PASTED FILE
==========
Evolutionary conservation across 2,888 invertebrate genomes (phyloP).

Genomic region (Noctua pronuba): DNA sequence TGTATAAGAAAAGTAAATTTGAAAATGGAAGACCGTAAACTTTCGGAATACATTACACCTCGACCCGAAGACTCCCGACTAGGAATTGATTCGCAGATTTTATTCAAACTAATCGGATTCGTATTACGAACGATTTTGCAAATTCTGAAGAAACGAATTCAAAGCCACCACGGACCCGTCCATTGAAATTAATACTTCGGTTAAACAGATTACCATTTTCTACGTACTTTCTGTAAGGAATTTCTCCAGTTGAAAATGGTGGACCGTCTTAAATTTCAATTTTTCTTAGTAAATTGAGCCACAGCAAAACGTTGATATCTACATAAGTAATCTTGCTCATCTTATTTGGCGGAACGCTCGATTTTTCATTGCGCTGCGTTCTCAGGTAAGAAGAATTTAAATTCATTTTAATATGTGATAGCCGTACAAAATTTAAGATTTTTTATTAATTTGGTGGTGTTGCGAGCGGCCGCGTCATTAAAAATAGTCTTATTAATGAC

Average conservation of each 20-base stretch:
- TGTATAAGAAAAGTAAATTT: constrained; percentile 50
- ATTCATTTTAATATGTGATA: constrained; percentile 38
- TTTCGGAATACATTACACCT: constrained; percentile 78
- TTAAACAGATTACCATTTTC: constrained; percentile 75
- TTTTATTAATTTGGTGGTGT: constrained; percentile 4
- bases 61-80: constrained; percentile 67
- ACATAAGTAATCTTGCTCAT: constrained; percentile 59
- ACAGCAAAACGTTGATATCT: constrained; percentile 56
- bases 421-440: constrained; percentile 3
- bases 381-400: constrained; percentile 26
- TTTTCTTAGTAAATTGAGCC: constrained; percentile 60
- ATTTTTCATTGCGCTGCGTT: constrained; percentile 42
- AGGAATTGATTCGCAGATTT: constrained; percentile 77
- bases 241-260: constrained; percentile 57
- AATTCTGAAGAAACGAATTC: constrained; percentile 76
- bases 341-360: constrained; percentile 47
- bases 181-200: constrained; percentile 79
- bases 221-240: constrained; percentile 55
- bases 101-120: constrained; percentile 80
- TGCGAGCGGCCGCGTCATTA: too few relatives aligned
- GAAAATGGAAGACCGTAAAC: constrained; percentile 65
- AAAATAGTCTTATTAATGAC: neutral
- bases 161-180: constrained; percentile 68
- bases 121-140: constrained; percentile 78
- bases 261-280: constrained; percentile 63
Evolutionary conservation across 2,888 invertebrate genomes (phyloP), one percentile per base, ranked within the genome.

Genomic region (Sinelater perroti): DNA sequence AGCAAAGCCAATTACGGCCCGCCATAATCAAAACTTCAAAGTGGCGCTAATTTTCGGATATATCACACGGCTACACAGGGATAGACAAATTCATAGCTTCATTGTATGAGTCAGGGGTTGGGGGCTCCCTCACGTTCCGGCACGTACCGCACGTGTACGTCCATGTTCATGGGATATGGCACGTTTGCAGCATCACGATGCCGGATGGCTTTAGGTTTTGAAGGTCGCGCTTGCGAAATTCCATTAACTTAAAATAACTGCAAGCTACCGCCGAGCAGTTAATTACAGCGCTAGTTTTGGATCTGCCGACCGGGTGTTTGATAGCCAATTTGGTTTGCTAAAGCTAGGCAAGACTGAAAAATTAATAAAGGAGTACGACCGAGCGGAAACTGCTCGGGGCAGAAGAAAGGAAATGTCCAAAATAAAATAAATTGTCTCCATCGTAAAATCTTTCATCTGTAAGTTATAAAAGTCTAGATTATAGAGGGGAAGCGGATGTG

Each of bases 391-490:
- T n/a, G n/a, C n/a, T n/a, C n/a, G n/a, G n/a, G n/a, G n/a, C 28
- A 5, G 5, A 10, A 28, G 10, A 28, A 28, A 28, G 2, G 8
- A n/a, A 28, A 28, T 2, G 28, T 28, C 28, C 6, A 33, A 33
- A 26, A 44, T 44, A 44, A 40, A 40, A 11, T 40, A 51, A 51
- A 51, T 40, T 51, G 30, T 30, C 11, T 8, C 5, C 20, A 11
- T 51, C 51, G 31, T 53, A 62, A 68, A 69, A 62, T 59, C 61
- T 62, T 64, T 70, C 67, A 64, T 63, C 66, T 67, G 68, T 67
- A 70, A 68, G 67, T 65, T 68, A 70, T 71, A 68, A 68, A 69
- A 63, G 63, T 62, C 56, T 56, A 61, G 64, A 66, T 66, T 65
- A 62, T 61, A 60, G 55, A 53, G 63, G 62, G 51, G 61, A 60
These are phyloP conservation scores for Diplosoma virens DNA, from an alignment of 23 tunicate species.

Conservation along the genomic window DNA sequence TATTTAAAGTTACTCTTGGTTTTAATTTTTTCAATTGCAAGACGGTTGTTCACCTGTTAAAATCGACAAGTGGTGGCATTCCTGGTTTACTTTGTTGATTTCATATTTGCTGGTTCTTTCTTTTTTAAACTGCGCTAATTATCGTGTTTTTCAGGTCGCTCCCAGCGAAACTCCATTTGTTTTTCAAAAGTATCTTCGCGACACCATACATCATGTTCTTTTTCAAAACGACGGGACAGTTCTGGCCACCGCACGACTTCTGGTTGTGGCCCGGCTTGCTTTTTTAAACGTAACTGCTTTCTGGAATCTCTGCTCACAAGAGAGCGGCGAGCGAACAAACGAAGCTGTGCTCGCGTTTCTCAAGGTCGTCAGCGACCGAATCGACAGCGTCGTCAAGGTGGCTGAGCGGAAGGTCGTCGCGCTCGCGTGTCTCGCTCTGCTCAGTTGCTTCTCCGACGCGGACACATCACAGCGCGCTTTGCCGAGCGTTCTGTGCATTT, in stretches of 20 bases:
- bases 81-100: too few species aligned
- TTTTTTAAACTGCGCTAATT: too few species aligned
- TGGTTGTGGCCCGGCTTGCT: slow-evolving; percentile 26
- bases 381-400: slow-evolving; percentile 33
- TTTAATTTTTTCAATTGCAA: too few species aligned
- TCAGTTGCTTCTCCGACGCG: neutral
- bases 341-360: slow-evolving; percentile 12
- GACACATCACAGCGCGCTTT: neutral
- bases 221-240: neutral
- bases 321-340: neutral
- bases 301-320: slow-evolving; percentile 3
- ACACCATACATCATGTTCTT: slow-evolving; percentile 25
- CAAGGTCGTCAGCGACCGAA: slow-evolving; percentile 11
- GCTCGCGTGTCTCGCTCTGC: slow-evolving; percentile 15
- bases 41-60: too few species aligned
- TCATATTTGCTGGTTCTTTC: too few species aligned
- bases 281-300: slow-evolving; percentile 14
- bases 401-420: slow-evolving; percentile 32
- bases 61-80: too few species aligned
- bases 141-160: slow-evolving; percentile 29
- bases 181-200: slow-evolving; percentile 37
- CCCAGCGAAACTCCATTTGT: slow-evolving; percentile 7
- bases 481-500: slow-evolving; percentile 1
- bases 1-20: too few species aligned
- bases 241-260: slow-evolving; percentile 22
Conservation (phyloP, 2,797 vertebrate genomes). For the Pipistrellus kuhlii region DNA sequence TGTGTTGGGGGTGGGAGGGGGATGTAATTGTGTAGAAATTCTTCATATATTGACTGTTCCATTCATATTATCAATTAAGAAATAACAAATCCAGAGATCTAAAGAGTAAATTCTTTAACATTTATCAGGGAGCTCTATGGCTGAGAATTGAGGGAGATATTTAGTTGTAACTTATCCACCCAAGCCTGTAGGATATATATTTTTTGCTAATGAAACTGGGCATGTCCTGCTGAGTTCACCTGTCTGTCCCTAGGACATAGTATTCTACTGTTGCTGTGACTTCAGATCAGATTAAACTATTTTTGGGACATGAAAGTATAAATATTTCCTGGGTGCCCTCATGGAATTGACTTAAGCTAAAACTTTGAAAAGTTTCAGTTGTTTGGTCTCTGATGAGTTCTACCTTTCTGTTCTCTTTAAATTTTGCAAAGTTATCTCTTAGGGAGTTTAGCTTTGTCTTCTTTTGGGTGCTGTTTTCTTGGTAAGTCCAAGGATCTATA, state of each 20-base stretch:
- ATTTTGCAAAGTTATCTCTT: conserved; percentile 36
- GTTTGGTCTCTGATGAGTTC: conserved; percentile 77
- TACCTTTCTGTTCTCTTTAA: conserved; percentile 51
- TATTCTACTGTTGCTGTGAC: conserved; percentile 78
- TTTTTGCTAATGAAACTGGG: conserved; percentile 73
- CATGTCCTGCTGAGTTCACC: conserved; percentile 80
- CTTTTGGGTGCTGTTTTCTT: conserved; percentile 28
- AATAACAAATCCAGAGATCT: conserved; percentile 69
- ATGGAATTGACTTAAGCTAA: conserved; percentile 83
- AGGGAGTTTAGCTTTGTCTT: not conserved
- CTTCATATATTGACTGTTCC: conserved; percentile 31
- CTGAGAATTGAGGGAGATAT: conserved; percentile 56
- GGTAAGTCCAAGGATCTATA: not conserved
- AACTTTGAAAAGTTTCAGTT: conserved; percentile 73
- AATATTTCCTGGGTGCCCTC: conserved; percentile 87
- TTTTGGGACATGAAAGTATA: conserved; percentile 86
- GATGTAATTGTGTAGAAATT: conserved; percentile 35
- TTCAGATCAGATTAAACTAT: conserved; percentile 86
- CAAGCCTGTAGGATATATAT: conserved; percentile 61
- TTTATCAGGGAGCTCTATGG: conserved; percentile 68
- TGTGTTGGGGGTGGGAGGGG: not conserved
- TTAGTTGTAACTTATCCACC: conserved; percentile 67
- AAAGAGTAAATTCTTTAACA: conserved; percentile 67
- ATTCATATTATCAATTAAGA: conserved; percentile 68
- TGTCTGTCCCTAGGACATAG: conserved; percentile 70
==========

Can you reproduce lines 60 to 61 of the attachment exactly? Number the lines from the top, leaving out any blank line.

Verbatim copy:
- bases 281-300: slow-evolving; percentile 14
- bases 401-420: slow-evolving; percentile 32